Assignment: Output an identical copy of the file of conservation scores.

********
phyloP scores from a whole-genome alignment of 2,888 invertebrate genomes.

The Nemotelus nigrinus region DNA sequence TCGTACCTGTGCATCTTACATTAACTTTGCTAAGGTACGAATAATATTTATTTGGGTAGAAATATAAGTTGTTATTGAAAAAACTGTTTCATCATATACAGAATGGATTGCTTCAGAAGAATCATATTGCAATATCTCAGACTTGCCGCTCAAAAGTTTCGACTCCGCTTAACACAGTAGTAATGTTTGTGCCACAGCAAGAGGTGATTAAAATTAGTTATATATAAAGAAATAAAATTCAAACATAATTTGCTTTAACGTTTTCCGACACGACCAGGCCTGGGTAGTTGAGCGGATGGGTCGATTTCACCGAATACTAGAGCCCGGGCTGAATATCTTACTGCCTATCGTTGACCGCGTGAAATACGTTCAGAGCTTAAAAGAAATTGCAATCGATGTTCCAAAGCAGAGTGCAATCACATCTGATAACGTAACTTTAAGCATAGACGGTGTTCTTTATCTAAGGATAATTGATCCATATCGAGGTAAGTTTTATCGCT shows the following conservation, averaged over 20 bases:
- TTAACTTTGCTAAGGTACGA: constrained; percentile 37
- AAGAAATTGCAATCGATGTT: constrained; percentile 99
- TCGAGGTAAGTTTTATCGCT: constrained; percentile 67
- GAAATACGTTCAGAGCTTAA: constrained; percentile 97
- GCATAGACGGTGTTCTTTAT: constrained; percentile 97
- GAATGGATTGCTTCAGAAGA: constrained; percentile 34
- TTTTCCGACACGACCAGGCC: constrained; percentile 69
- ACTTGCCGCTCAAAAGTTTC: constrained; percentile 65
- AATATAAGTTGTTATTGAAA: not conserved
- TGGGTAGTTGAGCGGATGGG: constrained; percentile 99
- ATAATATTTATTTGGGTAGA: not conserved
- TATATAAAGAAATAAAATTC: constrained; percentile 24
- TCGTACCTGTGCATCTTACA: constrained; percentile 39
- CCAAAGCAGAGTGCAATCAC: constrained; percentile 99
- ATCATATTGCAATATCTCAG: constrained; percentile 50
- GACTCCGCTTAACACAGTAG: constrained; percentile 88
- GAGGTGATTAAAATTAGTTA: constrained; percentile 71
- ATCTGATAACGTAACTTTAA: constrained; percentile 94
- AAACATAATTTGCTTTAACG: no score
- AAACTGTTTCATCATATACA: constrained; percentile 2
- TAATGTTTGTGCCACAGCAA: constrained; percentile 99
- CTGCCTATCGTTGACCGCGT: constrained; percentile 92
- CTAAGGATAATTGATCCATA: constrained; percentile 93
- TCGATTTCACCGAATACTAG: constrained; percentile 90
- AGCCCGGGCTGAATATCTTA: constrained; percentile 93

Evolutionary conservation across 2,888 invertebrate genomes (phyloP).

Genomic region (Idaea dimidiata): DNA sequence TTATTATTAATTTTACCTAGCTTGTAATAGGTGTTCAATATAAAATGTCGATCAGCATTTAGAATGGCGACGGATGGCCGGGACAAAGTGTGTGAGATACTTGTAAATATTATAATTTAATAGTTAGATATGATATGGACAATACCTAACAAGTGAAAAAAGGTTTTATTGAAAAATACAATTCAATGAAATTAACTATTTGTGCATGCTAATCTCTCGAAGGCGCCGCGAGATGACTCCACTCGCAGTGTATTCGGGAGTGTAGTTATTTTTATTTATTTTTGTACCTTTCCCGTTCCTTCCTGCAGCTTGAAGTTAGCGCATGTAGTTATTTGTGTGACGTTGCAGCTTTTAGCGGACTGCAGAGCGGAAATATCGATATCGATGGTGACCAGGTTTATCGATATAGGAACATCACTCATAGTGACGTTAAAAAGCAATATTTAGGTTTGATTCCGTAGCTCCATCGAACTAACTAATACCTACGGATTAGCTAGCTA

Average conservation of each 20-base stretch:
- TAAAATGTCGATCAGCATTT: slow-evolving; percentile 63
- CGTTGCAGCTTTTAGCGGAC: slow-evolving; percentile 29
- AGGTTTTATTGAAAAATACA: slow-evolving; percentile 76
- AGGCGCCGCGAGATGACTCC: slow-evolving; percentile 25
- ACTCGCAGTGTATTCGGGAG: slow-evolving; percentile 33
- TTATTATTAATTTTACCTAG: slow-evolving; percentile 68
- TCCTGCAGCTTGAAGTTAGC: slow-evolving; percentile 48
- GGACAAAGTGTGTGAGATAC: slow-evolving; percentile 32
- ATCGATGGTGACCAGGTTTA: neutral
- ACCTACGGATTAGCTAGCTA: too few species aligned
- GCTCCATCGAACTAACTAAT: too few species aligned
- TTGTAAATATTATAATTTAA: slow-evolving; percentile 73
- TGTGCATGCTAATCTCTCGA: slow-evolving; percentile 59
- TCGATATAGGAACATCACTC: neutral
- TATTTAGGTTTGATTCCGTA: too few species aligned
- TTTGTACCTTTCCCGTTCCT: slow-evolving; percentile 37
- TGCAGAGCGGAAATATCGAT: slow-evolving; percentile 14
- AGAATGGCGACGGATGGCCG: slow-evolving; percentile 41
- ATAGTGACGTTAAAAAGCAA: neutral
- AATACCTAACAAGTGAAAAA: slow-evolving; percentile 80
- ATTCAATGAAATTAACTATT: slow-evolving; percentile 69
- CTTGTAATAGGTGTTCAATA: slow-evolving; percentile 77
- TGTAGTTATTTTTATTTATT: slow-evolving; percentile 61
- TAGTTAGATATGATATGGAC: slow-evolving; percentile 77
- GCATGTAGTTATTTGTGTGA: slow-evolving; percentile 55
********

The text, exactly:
phyloP scores from a whole-genome alignment of 2,888 invertebrate genomes.

The Nemotelus nigrinus region DNA sequence TCGTACCTGTGCATCTTACATTAACTTTGCTAAGGTACGAATAATATTTATTTGGGTAGAAATATAAGTTGTTATTGAAAAAACTGTTTCATCATATACAGAATGGATTGCTTCAGAAGAATCATATTGCAATATCTCAGACTTGCCGCTCAAAAGTTTCGACTCCGCTTAACACAGTAGTAATGTTTGTGCCACAGCAAGAGGTGATTAAAATTAGTTATATATAAAGAAATAAAATTCAAACATAATTTGCTTTAACGTTTTCCGACACGACCAGGCCTGGGTAGTTGAGCGGATGGGTCGATTTCACCGAATACTAGAGCCCGGGCTGAATATCTTACTGCCTATCGTTGACCGCGTGAAATACGTTCAGAGCTTAAAAGAAATTGCAATCGATGTTCCAAAGCAGAGTGCAATCACATCTGATAACGTAACTTTAAGCATAGACGGTGTTCTTTATCTAAGGATAATTGATCCATATCGAGGTAAGTTTTATCGCT shows the following conservation, averaged over 20 bases:
- TTAACTTTGCTAAGGTACGA: constrained; percentile 37
- AAGAAATTGCAATCGATGTT: constrained; percentile 99
- TCGAGGTAAGTTTTATCGCT: constrained; percentile 67
- GAAATACGTTCAGAGCTTAA: constrained; percentile 97
- GCATAGACGGTGTTCTTTAT: constrained; percentile 97
- GAATGGATTGCTTCAGAAGA: constrained; percentile 34
- TTTTCCGACACGACCAGGCC: constrained; percentile 69
- ACTTGCCGCTCAAAAGTTTC: constrained; percentile 65
- AATATAAGTTGTTATTGAAA: not conserved
- TGGGTAGTTGAGCGGATGGG: constrained; percentile 99
- ATAATATTTATTTGGGTAGA: not conserved
- TATATAAAGAAATAAAATTC: constrained; percentile 24
- TCGTACCTGTGCATCTTACA: constrained; percentile 39
- CCAAAGCAGAGTGCAATCAC: constrained; percentile 99
- ATCATATTGCAATATCTCAG: constrained; percentile 50
- GACTCCGCTTAACACAGTAG: constrained; percentile 88
- GAGGTGATTAAAATTAGTTA: constrained; percentile 71
- ATCTGATAACGTAACTTTAA: constrained; percentile 94
- AAACATAATTTGCTTTAACG: no score
- AAACTGTTTCATCATATACA: constrained; percentile 2
- TAATGTTTGTGCCACAGCAA: constrained; percentile 99
- CTGCCTATCGTTGACCGCGT: constrained; percentile 92
- CTAAGGATAATTGATCCATA: constrained; percentile 93
- TCGATTTCACCGAATACTAG: constrained; percentile 90
- AGCCCGGGCTGAATATCTTA: constrained; percentile 93

Evolutionary conservation across 2,888 invertebrate genomes (phyloP).

Genomic region (Idaea dimidiata): DNA sequence TTATTATTAATTTTACCTAGCTTGTAATAGGTGTTCAATATAAAATGTCGATCAGCATTTAGAATGGCGACGGATGGCCGGGACAAAGTGTGTGAGATACTTGTAAATATTATAATTTAATAGTTAGATATGATATGGACAATACCTAACAAGTGAAAAAAGGTTTTATTGAAAAATACAATTCAATGAAATTAACTATTTGTGCATGCTAATCTCTCGAAGGCGCCGCGAGATGACTCCACTCGCAGTGTATTCGGGAGTGTAGTTATTTTTATTTATTTTTGTACCTTTCCCGTTCCTTCCTGCAGCTTGAAGTTAGCGCATGTAGTTATTTGTGTGACGTTGCAGCTTTTAGCGGACTGCAGAGCGGAAATATCGATATCGATGGTGACCAGGTTTATCGATATAGGAACATCACTCATAGTGACGTTAAAAAGCAATATTTAGGTTTGATTCCGTAGCTCCATCGAACTAACTAATACCTACGGATTAGCTAGCTA

Average conservation of each 20-base stretch:
- TAAAATGTCGATCAGCATTT: slow-evolving; percentile 63
- CGTTGCAGCTTTTAGCGGAC: slow-evolving; percentile 29
- AGGTTTTATTGAAAAATACA: slow-evolving; percentile 76
- AGGCGCCGCGAGATGACTCC: slow-evolving; percentile 25
- ACTCGCAGTGTATTCGGGAG: slow-evolving; percentile 33
- TTATTATTAATTTTACCTAG: slow-evolving; percentile 68
- TCCTGCAGCTTGAAGTTAGC: slow-evolving; percentile 48
- GGACAAAGTGTGTGAGATAC: slow-evolving; percentile 32
- ATCGATGGTGACCAGGTTTA: neutral
- ACCTACGGATTAGCTAGCTA: too few species aligned
- GCTCCATCGAACTAACTAAT: too few species aligned
- TTGTAAATATTATAATTTAA: slow-evolving; percentile 73
- TGTGCATGCTAATCTCTCGA: slow-evolving; percentile 59
- TCGATATAGGAACATCACTC: neutral
- TATTTAGGTTTGATTCCGTA: too few species aligned
- TTTGTACCTTTCCCGTTCCT: slow-evolving; percentile 37
- TGCAGAGCGGAAATATCGAT: slow-evolving; percentile 14
- AGAATGGCGACGGATGGCCG: slow-evolving; percentile 41
- ATAGTGACGTTAAAAAGCAA: neutral
- AATACCTAACAAGTGAAAAA: slow-evolving; percentile 80
- ATTCAATGAAATTAACTATT: slow-evolving; percentile 69
- CTTGTAATAGGTGTTCAATA: slow-evolving; percentile 77
- TGTAGTTATTTTTATTTATT: slow-evolving; percentile 61
- TAGTTAGATATGATATGGAC: slow-evolving; percentile 77
- GCATGTAGTTATTTGTGTGA: slow-evolving; percentile 55